Substitute Mothers in Jane Eyre
In Charlotte Bronte’s Jane Eyre, Jane is an orphan who is often mistreated by the family and other people who surround her. Faced with constant abuse from her aunt and her cousins, Jane at a young age questions the treatment she receives: "All John Reed’s violent tyrannies, all his sister’s proud indifference, all his mother’s aversion, all the servants’ partiality, turned up in my disturbed mind like a dark deposit in a turbid well. Why was I always suffering, always brow-beaten, always accused, forever condemned?" (27; ch. 2). Despite her early suffering, as the novel progresses Jane is cared for and surrounded by various women who act as a sort of "substitute mother" in the way they guide, comfort, and inspire her. By looking into Charlotte Bronte’s own childhood and family background, as well as discovering aspects of Victorian motherhood in the mid-nineteenth century, one may be enlightened as to why so many substitute mothers are present to Jane throughout the novel. The substitute mothers, although a starting point for Jane’s emotional redemption, do not prove to fulfill what a mother in the Mid-Victorian era would be.
Charlotte Bronte’s own mother died when she was only five years old, so she and her sisters were raised by her father, Patrick. According to John Cannon, author of The Road to Haworth, "The image of their mother was strong in their minds, and it is often seen in the fictional characters which the girls created, but they were all far too young to be influenced by her in any other way" (Cannon 19). Charlotte’s father tried to remarry yet was unsuccessful, and he therefore raised his children alone with some aid from his wife’s sister. Charlotte’s older sister, Maria, acted as her own substitute mother; therefore when Maria died at the age of twelve it was like losing a mother twice for Charlotte (Moglen 21). Jane’s motherly figures in the novel are heavily focused on her child and young adult life, when a real mother would be of most importance, and when Charlotte felt her mother‘s absence the most.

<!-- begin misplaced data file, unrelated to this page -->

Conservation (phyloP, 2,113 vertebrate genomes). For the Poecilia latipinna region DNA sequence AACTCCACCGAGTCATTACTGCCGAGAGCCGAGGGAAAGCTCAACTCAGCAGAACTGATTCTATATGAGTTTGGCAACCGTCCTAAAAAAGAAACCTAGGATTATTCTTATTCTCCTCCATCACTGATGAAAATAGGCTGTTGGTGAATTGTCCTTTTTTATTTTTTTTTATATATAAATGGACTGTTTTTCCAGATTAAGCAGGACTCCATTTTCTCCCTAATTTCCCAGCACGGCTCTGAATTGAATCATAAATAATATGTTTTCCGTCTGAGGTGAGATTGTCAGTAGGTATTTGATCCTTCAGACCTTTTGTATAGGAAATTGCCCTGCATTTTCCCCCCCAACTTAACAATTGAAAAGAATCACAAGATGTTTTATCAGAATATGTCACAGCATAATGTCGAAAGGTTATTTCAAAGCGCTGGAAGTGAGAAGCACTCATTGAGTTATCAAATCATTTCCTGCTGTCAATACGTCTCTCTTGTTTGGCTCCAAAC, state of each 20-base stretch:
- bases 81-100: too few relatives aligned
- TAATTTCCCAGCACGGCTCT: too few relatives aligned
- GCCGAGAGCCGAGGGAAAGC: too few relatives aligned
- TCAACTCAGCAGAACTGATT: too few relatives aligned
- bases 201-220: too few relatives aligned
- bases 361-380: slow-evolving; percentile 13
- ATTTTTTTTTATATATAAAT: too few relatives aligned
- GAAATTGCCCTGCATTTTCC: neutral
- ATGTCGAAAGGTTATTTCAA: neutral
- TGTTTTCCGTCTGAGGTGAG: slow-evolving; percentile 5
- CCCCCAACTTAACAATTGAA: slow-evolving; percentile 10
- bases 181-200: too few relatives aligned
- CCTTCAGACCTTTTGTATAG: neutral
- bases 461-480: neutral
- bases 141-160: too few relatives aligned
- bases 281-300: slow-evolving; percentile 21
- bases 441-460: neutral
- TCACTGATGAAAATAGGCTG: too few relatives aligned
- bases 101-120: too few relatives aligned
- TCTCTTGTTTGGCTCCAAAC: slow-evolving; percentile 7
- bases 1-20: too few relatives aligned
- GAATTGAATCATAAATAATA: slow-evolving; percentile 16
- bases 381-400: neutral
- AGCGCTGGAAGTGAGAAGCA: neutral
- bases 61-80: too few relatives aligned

Mothers are often missing in Victorian fiction of the mid-nineteenth century (McKnight 18). A large part of this is due to the very real threat of death through childbirth or from other incurable illnesses, but also because novelists like Bronte were capturing the life-threatening reality of motherhood in the century by showing how often mothers simply were not on hand to watch their children mature (McKnight 18). In similar regards to Bronte mimicking her own life with her characters, it is said: "While Jane’s orphaned and outcast condition represented a spiritual truth about the Victorian state of existence, it also signified an artistic truth for Bronte, who explained to Wordsworth the joy she felt in creating characters with ‘no father nor mother but your own imagination’" (Berg 4). He also states that without any family to tie her down, Jane is able to float freely and be in any...